Every now and again, we walk out of one of those “Hi, my company is the best because…” meetings wondering how in the HELL we made it through the last 45 minutes without handing the lad a cheque just to make him go away. Quite frankly, we’re not sure how many more of these meetings we‘ve got left in us before we go all Green Goblin and stuff.
Indeed, we thought it prudent (and helpful) to cobble together a list of 5 thinks investees might want to keep in the back of their minds prior to pitching their wares (for the first time) to an investor.
And with the help of the Donald, Austin Powers and Pat Sajak we’ve laid these thinks just below:
What is wrong with Trump’s Hair? NOTHING – it just works!
People are critical of things out of the ordinary – like the Donald’s hair – people say, “why doesn’t the guy get a new hairpiece or something?” Probably because it is his real hair (plus, have you seen his wife?), thus in spite of all the criticism about his hair style you have to give the guy credit, for better or worse, it’s a gorgeous marketing ploy.
The way people feel about Trump’s hair is the same way 8 out of 10
The reason for this is that for every original idea there are at least 30 “me too” regional ventures looking to address the exact same market and solve the exact same problem. The apparent genius (or special sauce) of the company may be visible on paper but is rarely digested – unless you start the conversation off highlighting what is so special about your hair, or rather your “me-too” company, you may find yourself back-pedalling when you should be striking.
Powered by MOJO!
“So I started to work my mojo, to counter their mojo; we got cross-mojulation, and their heads started exploding…” – Austin Powers
an American based a global (my bad) venture capital fund once told me that there is only one “data point” he looks to take-away from meeting the CEO of a start-up, and potential investee, for the first time…and that is “mojo”.
What he was referring to was that “yeah, baby, yeah” connection between the investor and the investee – unfortunately, this is not something you can learn, model in an algorithm, or allude to in a power point presentation – it is either there or it is not.
However, what is in your control is ensuring that your mojo isn’t muffled or distorted by noise and prejudice. Remember – you need the investor to first, feel comfortable with your ability to lead the company and second, that the company has legs.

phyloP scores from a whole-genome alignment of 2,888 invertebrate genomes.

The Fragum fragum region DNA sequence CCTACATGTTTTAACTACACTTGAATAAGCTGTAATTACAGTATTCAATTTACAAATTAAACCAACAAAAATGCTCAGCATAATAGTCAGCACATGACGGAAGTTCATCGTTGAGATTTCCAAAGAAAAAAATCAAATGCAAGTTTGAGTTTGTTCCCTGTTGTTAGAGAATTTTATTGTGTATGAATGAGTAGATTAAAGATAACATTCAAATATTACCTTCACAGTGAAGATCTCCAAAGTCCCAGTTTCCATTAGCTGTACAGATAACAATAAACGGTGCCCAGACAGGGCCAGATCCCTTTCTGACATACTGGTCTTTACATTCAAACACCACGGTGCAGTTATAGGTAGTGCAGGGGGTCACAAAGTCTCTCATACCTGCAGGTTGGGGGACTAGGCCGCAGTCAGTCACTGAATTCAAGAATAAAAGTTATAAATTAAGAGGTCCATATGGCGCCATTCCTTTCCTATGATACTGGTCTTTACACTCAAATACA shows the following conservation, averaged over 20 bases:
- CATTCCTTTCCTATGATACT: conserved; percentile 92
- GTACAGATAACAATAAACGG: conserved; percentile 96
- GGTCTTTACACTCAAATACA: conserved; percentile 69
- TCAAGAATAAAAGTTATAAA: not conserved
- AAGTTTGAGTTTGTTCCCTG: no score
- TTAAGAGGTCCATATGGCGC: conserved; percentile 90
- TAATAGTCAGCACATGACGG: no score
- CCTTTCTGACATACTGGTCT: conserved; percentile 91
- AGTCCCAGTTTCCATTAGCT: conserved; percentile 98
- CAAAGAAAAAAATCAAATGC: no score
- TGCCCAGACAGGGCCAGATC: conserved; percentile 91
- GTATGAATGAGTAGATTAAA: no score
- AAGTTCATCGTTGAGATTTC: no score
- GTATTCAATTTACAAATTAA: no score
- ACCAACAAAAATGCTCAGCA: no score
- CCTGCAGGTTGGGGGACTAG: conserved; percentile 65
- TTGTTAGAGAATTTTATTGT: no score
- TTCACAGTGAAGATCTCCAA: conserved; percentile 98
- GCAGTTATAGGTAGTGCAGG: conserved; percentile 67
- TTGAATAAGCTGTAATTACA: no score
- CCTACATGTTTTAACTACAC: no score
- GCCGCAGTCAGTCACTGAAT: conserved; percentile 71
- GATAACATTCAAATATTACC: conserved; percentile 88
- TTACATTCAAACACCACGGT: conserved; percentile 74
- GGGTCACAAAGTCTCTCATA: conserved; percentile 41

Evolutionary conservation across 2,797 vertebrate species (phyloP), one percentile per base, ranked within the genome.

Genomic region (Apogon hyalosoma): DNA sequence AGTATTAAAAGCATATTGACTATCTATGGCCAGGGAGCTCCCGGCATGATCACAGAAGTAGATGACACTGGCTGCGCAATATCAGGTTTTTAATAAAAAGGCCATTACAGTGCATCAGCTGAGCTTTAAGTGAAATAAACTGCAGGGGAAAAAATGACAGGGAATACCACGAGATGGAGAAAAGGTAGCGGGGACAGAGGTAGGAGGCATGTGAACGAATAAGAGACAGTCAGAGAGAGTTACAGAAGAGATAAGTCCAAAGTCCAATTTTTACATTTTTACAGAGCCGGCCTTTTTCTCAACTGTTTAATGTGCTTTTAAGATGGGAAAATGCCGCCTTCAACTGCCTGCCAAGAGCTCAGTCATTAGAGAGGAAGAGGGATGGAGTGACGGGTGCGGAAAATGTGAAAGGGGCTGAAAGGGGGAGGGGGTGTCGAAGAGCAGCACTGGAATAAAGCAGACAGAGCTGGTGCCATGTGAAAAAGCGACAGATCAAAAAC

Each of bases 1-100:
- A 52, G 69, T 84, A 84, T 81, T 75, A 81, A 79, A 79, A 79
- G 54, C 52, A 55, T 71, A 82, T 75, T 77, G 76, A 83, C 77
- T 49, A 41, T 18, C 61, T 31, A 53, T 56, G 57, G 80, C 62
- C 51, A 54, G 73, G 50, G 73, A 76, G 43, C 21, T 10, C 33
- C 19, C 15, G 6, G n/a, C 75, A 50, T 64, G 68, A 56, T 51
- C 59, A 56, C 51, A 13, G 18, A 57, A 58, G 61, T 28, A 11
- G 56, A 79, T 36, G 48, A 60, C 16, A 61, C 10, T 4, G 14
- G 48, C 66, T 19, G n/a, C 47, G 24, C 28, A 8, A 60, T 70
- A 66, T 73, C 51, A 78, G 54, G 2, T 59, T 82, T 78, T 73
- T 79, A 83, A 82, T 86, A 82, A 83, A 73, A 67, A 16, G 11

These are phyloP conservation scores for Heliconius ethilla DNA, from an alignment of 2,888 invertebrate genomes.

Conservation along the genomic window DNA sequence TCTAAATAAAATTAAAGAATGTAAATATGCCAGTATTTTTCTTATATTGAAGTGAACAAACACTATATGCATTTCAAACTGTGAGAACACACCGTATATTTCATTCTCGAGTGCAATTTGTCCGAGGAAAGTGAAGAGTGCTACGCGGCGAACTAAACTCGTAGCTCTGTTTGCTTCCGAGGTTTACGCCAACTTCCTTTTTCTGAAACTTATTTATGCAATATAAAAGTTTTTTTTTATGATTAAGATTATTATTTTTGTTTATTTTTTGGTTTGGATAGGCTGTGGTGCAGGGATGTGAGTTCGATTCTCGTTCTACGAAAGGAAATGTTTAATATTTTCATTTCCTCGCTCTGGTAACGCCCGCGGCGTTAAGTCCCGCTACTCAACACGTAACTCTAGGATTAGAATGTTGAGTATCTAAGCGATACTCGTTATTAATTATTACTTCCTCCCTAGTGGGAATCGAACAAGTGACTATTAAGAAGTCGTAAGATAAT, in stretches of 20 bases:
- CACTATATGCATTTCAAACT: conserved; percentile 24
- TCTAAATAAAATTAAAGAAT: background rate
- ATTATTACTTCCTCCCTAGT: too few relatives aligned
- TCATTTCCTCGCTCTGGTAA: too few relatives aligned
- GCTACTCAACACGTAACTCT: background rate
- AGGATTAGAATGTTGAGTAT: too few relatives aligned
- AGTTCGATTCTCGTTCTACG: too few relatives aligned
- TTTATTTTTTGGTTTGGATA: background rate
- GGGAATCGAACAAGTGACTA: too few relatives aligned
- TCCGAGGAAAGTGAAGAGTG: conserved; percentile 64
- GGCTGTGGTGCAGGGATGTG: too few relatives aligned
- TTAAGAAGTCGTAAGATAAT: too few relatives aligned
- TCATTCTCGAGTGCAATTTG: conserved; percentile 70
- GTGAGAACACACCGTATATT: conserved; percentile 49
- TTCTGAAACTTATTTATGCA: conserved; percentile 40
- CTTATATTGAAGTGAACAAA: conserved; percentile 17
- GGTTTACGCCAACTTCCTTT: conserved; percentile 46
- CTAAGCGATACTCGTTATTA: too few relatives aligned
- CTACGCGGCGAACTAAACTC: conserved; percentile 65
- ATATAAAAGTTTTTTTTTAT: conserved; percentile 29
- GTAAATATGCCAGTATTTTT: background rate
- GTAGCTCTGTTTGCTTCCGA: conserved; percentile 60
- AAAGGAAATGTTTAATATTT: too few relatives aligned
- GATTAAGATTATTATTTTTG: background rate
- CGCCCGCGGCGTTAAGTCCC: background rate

So how do you neutralize the environment to ensure the mojo pipeline is unfettered and, perhaps, more importantly (if you are a ghost) you never hear the phrase “…so, you’ve been in
Here are four (rather obvious) suggestions you might look to deploy in the first five minutes:
My go to story is about the time I was working for a local automotive manufacturer in Tianjin (1993) and was handed “legal” blueprints for synthetic brake pads for one of those Daihatsu “mainbao che” vans by some random guy who asked me to help source capital to build a factory to make these parts – the fact that I was not only a university student in China for another 2 weeks but also, at the time of the hand-off, lost in the factory in a maze of hallways looking for the bathroom, didn’t seem to mater.
Kansas City Shuffle
Kansas City Shuffle? A Kansas City Shuffle is when everybody looks right, you go left. It’s not something people hear about. Falls on deaf ears mostly. Requires a lot of planning. Involves a lot of people. People connected by the slightest of events. Like whispers in the night, in that place that never forgets, even when those people do. It starts with a horse.” – Bruce Willis, Lucky Number Sleven
Wheel of Fortune
Contestant: “Pat, are there any letter Ms in the puzzle?”
Pat Sajak: “Yes, one M.”
Contestant: “Pat, I’ll spin. Pat, are there any Cs in the puzzle?”
Pat Sajak: “Yes, there is one C.”
Contestant: “Pat, I’d like to buy a vowel…the letter A.”
Pat Sajak: “There are three A’s…that will cost you US$4m.”
Contestant: “Pat, I’d like to solve the it. MATERIAL CHANGE.”
You’ll earn points for openness and transparency – if you don’t know the exact solution/answer, you should just say so – the caveat being don’t leave the investor hanging – introduce numbers, supporting evidence, multiple options, and most importantly have a good sense of how it is going to impact (either negatively or positively) capital requirements for ongoing operations.
Take away: Don’t make the investor guess how you plan to resolve the puzzle – make sure he/she understands you’ve fully thought this through.
Please, have the fish eye…
The way it tends to be presented in most conversations is in (or some derivative of) the following phrase: “We are not investing in the idea so much as we are investing in the team..(“er…pending terms and conditions).”
How do you get to this point really depends on you and your team‘s mojo!